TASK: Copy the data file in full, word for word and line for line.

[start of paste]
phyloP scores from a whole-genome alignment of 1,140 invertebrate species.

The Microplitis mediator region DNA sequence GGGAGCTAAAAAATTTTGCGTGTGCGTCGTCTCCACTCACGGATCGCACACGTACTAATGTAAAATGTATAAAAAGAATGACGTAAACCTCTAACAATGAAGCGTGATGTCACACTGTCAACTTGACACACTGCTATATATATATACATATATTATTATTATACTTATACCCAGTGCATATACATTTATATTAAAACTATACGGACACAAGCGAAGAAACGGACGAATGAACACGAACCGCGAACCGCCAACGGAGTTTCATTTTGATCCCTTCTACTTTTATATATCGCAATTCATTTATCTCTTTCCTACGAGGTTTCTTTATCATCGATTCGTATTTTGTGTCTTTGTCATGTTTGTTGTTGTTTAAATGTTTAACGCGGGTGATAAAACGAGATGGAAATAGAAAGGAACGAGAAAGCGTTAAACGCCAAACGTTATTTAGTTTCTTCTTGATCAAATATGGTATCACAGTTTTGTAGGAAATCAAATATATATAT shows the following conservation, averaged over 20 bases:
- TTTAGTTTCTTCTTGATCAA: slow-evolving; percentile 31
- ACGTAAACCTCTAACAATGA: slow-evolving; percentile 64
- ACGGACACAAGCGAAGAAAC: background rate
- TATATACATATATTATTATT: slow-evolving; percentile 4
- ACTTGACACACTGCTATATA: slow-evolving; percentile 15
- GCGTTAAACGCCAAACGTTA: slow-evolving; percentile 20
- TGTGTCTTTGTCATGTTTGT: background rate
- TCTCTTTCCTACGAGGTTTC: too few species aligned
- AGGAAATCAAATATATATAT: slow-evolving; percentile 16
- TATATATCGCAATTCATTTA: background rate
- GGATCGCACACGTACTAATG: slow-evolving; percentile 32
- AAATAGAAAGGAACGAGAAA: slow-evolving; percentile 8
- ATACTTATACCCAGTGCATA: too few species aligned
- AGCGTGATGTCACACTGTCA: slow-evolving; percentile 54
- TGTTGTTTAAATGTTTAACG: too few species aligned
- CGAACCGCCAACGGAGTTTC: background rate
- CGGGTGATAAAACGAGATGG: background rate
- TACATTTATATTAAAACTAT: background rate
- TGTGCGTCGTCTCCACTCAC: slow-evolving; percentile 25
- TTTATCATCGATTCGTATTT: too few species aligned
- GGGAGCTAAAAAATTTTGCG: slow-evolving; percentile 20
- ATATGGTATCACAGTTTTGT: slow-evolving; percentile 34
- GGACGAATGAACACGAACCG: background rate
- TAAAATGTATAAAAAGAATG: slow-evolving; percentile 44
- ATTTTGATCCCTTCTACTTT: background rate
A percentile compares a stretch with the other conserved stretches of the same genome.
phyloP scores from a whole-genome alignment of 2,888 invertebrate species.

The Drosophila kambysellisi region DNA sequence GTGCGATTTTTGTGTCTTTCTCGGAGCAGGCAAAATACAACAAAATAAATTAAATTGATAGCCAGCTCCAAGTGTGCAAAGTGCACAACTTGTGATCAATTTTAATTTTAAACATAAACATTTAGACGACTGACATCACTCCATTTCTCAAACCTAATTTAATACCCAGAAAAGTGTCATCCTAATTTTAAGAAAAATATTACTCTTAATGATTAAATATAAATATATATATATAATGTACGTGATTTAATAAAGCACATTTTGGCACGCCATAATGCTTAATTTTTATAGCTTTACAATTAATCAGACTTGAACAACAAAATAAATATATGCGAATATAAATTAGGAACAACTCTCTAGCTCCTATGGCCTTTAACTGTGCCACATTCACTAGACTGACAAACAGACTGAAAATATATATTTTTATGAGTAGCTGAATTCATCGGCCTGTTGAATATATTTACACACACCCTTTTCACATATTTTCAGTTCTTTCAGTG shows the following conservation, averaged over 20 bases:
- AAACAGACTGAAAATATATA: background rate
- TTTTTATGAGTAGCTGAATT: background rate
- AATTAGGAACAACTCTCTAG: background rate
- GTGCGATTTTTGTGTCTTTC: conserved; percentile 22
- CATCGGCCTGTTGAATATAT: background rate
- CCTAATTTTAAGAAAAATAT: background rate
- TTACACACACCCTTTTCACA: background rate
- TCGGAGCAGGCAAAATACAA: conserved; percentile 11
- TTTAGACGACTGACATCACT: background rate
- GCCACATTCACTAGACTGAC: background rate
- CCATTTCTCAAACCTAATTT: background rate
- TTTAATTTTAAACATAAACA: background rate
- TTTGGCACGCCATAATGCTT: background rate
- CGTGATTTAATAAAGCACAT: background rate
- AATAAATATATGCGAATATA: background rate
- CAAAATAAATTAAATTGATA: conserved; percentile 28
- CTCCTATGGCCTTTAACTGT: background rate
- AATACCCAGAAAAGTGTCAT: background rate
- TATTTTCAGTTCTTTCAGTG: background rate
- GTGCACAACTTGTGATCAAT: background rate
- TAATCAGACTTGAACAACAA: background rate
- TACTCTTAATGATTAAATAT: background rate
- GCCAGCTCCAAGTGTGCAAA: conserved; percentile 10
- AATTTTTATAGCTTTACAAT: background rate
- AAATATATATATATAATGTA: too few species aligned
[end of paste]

phyloP scores from a whole-genome alignment of 1,140 invertebrate species.

The Microplitis mediator region DNA sequence GGGAGCTAAAAAATTTTGCGTGTGCGTCGTCTCCACTCACGGATCGCACACGTACTAATGTAAAATGTATAAAAAGAATGACGTAAACCTCTAACAATGAAGCGTGATGTCACACTGTCAACTTGACACACTGCTATATATATATACATATATTATTATTATACTTATACCCAGTGCATATACATTTATATTAAAACTATACGGACACAAGCGAAGAAACGGACGAATGAACACGAACCGCGAACCGCCAACGGAGTTTCATTTTGATCCCTTCTACTTTTATATATCGCAATTCATTTATCTCTTTCCTACGAGGTTTCTTTATCATCGATTCGTATTTTGTGTCTTTGTCATGTTTGTTGTTGTTTAAATGTTTAACGCGGGTGATAAAACGAGATGGAAATAGAAAGGAACGAGAAAGCGTTAAACGCCAAACGTTATTTAGTTTCTTCTTGATCAAATATGGTATCACAGTTTTGTAGGAAATCAAATATATATAT shows the following conservation, averaged over 20 bases:
- TTTAGTTTCTTCTTGATCAA: slow-evolving; percentile 31
- ACGTAAACCTCTAACAATGA: slow-evolving; percentile 64
- ACGGACACAAGCGAAGAAAC: background rate
- TATATACATATATTATTATT: slow-evolving; percentile 4
- ACTTGACACACTGCTATATA: slow-evolving; percentile 15
- GCGTTAAACGCCAAACGTTA: slow-evolving; percentile 20
- TGTGTCTTTGTCATGTTTGT: background rate
- TCTCTTTCCTACGAGGTTTC: too few species aligned
- AGGAAATCAAATATATATAT: slow-evolving; percentile 16
- TATATATCGCAATTCATTTA: background rate
- GGATCGCACACGTACTAATG: slow-evolving; percentile 32
- AAATAGAAAGGAACGAGAAA: slow-evolving; percentile 8
- ATACTTATACCCAGTGCATA: too few species aligned
- AGCGTGATGTCACACTGTCA: slow-evolving; percentile 54
- TGTTGTTTAAATGTTTAACG: too few species aligned
- CGAACCGCCAACGGAGTTTC: background rate
- CGGGTGATAAAACGAGATGG: background rate
- TACATTTATATTAAAACTAT: background rate
- TGTGCGTCGTCTCCACTCAC: slow-evolving; percentile 25
- TTTATCATCGATTCGTATTT: too few species aligned
- GGGAGCTAAAAAATTTTGCG: slow-evolving; percentile 20
- ATATGGTATCACAGTTTTGT: slow-evolving; percentile 34
- GGACGAATGAACACGAACCG: background rate
- TAAAATGTATAAAAAGAATG: slow-evolving; percentile 44
- ATTTTGATCCCTTCTACTTT: background rate
A percentile compares a stretch with the other conserved stretches of the same genome.
phyloP scores from a whole-genome alignment of 2,888 invertebrate species.

The Drosophila kambysellisi region DNA sequence GTGCGATTTTTGTGTCTTTCTCGGAGCAGGCAAAATACAACAAAATAAATTAAATTGATAGCCAGCTCCAAGTGTGCAAAGTGCACAACTTGTGATCAATTTTAATTTTAAACATAAACATTTAGACGACTGACATCACTCCATTTCTCAAACCTAATTTAATACCCAGAAAAGTGTCATCCTAATTTTAAGAAAAATATTACTCTTAATGATTAAATATAAATATATATATATAATGTACGTGATTTAATAAAGCACATTTTGGCACGCCATAATGCTTAATTTTTATAGCTTTACAATTAATCAGACTTGAACAACAAAATAAATATATGCGAATATAAATTAGGAACAACTCTCTAGCTCCTATGGCCTTTAACTGTGCCACATTCACTAGACTGACAAACAGACTGAAAATATATATTTTTATGAGTAGCTGAATTCATCGGCCTGTTGAATATATTTACACACACCCTTTTCACATATTTTCAGTTCTTTCAGTG shows the following conservation, averaged over 20 bases:
- AAACAGACTGAAAATATATA: background rate
- TTTTTATGAGTAGCTGAATT: background rate
- AATTAGGAACAACTCTCTAG: background rate
- GTGCGATTTTTGTGTCTTTC: conserved; percentile 22
- CATCGGCCTGTTGAATATAT: background rate
- CCTAATTTTAAGAAAAATAT: background rate
- TTACACACACCCTTTTCACA: background rate
- TCGGAGCAGGCAAAATACAA: conserved; percentile 11
- TTTAGACGACTGACATCACT: background rate
- GCCACATTCACTAGACTGAC: background rate
- CCATTTCTCAAACCTAATTT: background rate
- TTTAATTTTAAACATAAACA: background rate
- TTTGGCACGCCATAATGCTT: background rate
- CGTGATTTAATAAAGCACAT: background rate
- AATAAATATATGCGAATATA: background rate
- CAAAATAAATTAAATTGATA: conserved; percentile 28
- CTCCTATGGCCTTTAACTGT: background rate
- AATACCCAGAAAAGTGTCAT: background rate
- TATTTTCAGTTCTTTCAGTG: background rate
- GTGCACAACTTGTGATCAAT: background rate
- TAATCAGACTTGAACAACAA: background rate
- TACTCTTAATGATTAAATAT: background rate
- GCCAGCTCCAAGTGTGCAAA: conserved; percentile 10
- AATTTTTATAGCTTTACAAT: background rate
- AAATATATATATATAATGTA: too few species aligned